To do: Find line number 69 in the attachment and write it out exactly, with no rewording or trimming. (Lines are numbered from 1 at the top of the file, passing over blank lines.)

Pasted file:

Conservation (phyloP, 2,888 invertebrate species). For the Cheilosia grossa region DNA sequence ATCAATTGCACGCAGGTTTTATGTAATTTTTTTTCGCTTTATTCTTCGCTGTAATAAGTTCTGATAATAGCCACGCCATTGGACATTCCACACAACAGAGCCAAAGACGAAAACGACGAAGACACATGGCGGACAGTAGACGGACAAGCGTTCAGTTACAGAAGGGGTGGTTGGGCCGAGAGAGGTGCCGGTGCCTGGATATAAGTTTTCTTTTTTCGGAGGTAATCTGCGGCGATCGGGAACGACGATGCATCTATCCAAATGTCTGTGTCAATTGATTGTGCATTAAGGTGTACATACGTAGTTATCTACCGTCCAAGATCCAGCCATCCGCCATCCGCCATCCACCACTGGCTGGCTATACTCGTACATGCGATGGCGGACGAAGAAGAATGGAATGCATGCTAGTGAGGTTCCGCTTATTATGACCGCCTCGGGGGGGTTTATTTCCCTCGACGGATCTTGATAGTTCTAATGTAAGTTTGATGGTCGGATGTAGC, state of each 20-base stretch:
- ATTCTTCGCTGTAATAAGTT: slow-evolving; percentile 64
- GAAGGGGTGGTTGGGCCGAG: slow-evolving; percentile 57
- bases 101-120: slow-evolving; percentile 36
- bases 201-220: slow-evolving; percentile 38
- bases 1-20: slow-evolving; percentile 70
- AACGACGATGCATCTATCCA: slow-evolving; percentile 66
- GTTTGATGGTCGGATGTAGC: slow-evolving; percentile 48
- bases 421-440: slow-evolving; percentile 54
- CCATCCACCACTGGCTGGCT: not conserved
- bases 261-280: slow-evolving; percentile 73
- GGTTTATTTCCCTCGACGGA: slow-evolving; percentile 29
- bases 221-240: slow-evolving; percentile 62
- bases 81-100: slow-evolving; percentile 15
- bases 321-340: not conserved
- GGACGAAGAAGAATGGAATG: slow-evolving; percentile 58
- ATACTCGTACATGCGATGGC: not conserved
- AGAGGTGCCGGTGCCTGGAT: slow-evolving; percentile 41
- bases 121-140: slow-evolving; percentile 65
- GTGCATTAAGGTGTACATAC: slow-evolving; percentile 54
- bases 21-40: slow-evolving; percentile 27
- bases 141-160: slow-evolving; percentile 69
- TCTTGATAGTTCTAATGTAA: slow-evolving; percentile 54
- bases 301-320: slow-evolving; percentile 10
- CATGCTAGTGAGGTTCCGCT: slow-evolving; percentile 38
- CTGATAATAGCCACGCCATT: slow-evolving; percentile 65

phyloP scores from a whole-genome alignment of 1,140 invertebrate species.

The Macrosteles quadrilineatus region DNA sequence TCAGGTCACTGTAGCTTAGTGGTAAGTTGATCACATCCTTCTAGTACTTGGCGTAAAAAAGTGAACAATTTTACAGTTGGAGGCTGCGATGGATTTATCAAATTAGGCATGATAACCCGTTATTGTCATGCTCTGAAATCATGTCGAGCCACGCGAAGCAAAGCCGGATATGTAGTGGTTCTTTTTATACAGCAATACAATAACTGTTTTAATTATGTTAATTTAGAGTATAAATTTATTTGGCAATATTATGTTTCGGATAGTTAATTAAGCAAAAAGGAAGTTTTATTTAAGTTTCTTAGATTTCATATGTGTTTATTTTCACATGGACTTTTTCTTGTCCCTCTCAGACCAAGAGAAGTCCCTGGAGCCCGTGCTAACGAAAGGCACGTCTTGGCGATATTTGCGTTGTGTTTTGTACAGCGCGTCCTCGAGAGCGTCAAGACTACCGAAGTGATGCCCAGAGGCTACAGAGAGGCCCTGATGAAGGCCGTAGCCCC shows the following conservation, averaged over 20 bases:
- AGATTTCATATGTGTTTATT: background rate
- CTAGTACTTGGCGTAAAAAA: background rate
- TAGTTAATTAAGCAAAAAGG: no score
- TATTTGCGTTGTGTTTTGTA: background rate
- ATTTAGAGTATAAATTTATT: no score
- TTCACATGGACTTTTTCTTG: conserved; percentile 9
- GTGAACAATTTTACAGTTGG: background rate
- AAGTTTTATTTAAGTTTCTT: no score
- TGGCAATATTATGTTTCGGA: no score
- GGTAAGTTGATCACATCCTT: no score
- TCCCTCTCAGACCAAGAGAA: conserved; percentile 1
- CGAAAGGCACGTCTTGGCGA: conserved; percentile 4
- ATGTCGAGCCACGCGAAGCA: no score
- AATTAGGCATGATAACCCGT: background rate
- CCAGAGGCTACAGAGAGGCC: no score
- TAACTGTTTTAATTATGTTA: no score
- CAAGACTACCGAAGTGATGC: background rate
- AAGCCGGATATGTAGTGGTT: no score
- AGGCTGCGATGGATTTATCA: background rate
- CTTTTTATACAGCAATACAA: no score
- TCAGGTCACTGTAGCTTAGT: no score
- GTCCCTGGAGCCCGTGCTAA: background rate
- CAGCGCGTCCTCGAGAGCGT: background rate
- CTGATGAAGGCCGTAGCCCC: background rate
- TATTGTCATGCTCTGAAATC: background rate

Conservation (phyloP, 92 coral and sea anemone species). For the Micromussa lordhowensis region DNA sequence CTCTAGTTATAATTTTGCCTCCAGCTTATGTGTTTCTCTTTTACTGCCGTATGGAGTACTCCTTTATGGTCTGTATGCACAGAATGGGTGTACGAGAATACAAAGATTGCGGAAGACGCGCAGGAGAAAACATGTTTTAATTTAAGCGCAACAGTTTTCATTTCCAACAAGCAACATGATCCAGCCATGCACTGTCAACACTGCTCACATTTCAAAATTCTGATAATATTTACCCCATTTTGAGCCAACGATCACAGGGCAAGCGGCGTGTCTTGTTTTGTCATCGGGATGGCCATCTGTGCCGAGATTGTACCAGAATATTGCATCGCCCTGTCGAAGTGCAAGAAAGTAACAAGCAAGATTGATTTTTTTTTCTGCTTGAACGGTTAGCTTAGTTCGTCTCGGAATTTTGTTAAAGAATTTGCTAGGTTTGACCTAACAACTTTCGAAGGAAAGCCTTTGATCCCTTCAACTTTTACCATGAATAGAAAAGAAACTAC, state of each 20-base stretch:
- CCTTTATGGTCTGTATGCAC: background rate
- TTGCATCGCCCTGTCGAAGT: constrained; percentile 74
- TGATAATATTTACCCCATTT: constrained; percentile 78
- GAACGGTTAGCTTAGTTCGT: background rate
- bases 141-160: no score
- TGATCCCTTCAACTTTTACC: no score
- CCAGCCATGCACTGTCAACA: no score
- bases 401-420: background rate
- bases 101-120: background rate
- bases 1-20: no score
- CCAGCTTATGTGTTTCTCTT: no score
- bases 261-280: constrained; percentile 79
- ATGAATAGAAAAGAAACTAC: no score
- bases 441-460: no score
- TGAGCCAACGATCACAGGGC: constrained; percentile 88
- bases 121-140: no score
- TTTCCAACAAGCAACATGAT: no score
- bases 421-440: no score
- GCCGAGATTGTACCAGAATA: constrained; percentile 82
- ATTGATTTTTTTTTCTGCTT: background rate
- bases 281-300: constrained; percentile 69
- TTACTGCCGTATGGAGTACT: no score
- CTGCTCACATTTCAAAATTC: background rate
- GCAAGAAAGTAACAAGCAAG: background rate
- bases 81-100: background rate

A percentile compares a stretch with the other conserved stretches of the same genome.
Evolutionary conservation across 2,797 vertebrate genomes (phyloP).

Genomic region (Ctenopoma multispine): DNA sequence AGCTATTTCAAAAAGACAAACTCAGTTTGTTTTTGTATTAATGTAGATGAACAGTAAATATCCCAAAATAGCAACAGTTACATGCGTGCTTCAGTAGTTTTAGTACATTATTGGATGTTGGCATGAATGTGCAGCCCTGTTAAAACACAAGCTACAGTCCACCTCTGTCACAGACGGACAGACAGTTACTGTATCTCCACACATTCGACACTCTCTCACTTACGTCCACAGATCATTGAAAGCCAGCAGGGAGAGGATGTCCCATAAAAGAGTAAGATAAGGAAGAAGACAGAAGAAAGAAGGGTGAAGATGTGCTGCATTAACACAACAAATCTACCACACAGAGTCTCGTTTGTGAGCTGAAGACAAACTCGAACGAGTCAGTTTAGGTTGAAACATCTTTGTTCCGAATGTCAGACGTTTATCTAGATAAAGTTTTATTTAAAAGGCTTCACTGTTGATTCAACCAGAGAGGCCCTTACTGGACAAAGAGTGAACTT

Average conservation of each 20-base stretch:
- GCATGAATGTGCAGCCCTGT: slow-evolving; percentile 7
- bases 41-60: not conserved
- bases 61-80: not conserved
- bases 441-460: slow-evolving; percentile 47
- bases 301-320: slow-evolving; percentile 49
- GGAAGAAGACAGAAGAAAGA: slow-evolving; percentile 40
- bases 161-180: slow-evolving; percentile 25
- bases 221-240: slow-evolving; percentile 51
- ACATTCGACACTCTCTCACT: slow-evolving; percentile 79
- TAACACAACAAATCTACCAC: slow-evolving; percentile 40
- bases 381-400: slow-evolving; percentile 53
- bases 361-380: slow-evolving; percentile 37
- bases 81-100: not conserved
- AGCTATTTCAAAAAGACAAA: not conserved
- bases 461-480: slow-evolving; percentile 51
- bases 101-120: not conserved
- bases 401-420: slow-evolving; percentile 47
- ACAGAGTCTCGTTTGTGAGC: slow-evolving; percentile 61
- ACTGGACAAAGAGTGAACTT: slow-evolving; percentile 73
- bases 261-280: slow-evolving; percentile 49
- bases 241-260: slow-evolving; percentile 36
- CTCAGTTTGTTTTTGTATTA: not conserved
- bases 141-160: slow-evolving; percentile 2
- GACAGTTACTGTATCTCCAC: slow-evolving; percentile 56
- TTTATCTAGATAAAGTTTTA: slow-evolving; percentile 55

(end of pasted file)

- TGAGCCAACGATCACAGGGC: constrained; percentile 88